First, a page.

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Saturday, September 26, 2009

Are You Going?

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Leave a comment and let me know if you're going to Washington, D.C. for this. Please let me know why or why not. I'd love to get an idea of who I may see there when I go...and if there are any people not supporting this, what their reasoning behind that decision is. Thanks! -Arlan

UPDATE! Read what guest blogger (and my soon to be British lover--she just doesn't know it yet) Rachel has to say about why SHE is traveling from her college in Illinois to D.C. for the march:

...It seems to me that the LGBT crowd are still so marginalised that many people don't realise just how many of them there are, just how many people are being denied their civil rights. For this reason, I think that the Washington March on October 11th is incredibly important, if only to open the eyes of the general public to the passion that is behind those simple boxes on a ballot slip. Did voters realise the hurt they caused when they checked yes? I'm not so sure. Did they realise that there are couples that are proud to be in love, and want to share it with the world, only to be told that the world doesn't want it to be shared?

This isn't even about marriage, it's about equality, it's about those 38 states that will still allow a bigot to fire you for your sexual orientation; it's about couples that want and need to be able to share healthcare but can't because their love can't be legalised.

It's about standing up and telling the world that this is not enough. It's about the right to be more than just 'tolerated', the right to be accepted. It's about people that are sick of being told that their love is dirty, that their hearts aren't pure, that their sex is something to be ashamed of. It's for everyone that is too scared to hold hands or kiss in public.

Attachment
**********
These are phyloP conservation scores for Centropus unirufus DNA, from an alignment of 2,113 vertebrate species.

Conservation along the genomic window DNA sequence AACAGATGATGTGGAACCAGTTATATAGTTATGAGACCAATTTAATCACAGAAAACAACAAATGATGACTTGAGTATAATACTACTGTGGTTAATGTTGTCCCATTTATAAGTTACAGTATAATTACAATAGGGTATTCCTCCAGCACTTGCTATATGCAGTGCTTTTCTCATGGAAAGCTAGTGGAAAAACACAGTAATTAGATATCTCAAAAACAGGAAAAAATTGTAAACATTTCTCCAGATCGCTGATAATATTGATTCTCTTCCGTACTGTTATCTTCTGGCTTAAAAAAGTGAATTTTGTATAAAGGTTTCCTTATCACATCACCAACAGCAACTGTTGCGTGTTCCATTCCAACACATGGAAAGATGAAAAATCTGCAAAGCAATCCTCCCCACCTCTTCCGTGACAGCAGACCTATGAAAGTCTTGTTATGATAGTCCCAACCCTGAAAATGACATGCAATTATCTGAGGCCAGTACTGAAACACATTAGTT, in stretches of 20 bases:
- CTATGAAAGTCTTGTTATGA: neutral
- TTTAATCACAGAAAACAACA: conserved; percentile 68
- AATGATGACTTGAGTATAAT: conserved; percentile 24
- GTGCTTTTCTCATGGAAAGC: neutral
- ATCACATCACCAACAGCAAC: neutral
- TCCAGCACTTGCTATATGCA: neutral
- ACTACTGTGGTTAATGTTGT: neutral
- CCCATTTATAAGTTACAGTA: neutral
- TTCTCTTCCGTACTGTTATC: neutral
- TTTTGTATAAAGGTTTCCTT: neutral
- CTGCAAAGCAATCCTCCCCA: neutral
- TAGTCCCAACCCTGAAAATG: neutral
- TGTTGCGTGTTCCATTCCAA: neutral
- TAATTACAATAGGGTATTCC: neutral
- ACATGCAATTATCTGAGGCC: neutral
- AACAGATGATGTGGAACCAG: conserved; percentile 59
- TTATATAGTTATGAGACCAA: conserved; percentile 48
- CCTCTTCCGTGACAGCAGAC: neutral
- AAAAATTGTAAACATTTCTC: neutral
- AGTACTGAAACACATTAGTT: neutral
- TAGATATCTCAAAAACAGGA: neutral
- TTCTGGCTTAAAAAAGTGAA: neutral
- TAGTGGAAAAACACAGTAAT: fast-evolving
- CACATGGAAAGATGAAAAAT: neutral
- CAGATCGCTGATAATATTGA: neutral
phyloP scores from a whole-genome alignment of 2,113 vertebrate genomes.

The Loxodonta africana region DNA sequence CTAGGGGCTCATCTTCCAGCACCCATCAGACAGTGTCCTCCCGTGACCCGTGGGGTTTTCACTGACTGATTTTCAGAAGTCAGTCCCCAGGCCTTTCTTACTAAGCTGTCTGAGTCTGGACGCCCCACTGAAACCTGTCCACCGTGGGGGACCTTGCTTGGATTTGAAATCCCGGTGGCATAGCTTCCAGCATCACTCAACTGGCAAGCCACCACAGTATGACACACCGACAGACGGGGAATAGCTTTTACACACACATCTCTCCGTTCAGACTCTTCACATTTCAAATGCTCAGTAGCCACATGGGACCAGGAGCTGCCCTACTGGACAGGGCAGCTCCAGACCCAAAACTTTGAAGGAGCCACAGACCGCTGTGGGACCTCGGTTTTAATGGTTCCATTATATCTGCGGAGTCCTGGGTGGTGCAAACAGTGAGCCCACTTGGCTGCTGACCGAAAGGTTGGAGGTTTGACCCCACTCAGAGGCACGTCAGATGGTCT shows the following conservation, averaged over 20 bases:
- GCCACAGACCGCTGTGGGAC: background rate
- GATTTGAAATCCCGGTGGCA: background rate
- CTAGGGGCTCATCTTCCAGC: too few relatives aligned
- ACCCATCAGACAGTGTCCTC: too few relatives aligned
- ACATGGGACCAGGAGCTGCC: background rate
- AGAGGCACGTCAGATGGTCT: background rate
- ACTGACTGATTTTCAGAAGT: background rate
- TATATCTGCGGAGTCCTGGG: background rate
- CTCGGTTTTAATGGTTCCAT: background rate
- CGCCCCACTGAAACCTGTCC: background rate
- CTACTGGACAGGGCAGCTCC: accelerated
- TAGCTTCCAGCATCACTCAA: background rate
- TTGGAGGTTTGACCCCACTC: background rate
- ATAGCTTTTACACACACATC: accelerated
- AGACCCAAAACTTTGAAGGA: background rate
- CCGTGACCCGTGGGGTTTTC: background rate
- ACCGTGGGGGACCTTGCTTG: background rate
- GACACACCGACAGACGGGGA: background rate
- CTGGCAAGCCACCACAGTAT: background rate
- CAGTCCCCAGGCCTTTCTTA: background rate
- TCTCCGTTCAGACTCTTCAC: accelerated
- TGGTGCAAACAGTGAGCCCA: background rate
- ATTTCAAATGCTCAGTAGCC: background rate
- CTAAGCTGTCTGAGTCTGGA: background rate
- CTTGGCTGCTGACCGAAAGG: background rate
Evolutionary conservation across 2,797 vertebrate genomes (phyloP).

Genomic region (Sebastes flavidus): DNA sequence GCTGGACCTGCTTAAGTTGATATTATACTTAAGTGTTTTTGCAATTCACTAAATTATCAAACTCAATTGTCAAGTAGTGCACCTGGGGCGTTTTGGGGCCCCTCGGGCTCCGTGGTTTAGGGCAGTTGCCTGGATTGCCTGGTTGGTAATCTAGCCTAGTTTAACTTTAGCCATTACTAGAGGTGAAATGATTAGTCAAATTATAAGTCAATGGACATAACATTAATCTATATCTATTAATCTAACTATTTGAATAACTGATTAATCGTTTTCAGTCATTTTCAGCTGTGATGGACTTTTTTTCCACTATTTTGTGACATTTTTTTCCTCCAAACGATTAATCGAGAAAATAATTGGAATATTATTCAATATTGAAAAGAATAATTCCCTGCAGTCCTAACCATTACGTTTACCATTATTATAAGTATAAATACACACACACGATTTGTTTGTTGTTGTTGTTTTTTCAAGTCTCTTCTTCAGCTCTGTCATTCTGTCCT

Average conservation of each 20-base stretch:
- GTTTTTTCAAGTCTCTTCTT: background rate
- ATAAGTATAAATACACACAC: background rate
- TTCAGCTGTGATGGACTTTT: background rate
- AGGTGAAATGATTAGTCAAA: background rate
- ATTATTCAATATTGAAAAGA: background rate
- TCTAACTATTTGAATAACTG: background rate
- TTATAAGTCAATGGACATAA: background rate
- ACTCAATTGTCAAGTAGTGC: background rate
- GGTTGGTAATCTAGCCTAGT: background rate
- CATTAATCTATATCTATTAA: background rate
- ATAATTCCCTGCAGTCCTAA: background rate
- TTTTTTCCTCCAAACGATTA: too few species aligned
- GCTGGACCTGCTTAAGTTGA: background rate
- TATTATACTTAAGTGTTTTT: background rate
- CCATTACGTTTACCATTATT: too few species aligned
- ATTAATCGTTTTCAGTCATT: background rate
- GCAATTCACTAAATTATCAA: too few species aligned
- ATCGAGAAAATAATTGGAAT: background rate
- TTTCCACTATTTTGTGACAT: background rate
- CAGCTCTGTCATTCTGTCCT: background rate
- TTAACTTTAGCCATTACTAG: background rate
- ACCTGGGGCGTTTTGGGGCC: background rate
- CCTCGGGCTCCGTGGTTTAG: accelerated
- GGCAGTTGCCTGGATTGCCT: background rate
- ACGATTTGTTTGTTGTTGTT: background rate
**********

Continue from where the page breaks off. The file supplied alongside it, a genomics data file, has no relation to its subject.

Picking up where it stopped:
It's for all those whose deaths were not important enough to be reported in the media. It's for all those who have been a victim of a hate crime that the police did not see as a hatecrime. All those who 'asked for it', who 'provoked it', who 'should have known better' than to be themselves. This march is for all those who are sick of being a second-class citizen, or having their friends and family treated as a second-class citizen.

That is why I will be marching. Will you?


Follow Rachel on twitter at www.twitter.com/rachellous.

Follow Arlan on twitter at www.twitter.com/dailyarlan

Get all the info about the march at EqualityAcrossAmerica.orgclick

10 comments:

Elise said...

DC is like 10 min away from me :D

RobinES79 said...

I am going to be in Philly for OutFest those days!

Anonymous said...

I'm about 45 mins away from DC...I should be able to go!

Lise Johnson said...

I'm flying to DC with a friend, meeting up with a friend who lives in DC, as well as with my gf (who is driving down from Boston with friends).
Honestly, I'm disappointed that I haven't heard more people excited about this. We bitch when we don't have certain rights, or when those rights are taken away, but when an event is organized that has the potential to make a real impact, it seems like people have a lot of excuses as to why they have other priorities. For me, civil rights will always be toward the top of my list. And PS, a $400 plane trip is small potatoes compared to the cost of DOMA & prop8 passing or The Matthew Shepard Act not passing, to name just a few.

Tara said...

totally there :)

ash.lin. said...

me and my friends will be there. =) its our duty as dc gays.

Renegade Pilgrim said...

I was already going to be in the DC area for a couple of Brandi Carlile concerts so I decided to stay and see what this whole event is about. If any of ya'll wanna meet up for the march, I'm up for it.

Crystal said...

I am going! And my girlfriend and I have come across quite the nice hotel room to stay in, which is a huge plus.

I'm just going because I've never actually experienced a large, queer gathering before. Also, I've been feeling very political lately and I want to see what it's all about.

Polly Syllabick said...

I'm in NY and am trekking down for this. On behalf of an apartment full of bis, straights, gays and "I dunnos," we figured it'd be best to get representation from all colors of the spectrum down to march. Living as close to Chelsea, Hells Kitchen, the LES, etc. as we do, we forget how much work still needs to be done for our civil rights in other parts of the country, so it's time to stop being lazy and get active.

urgetobeme said...

my best friend and I are planning on going. As a person, equality has always mattered to me. As a lesbian, equality in our society today has an ever increasing importance as we take 2 steps forward and 3 steps back in our fight to be treated like heterosexuals are treated.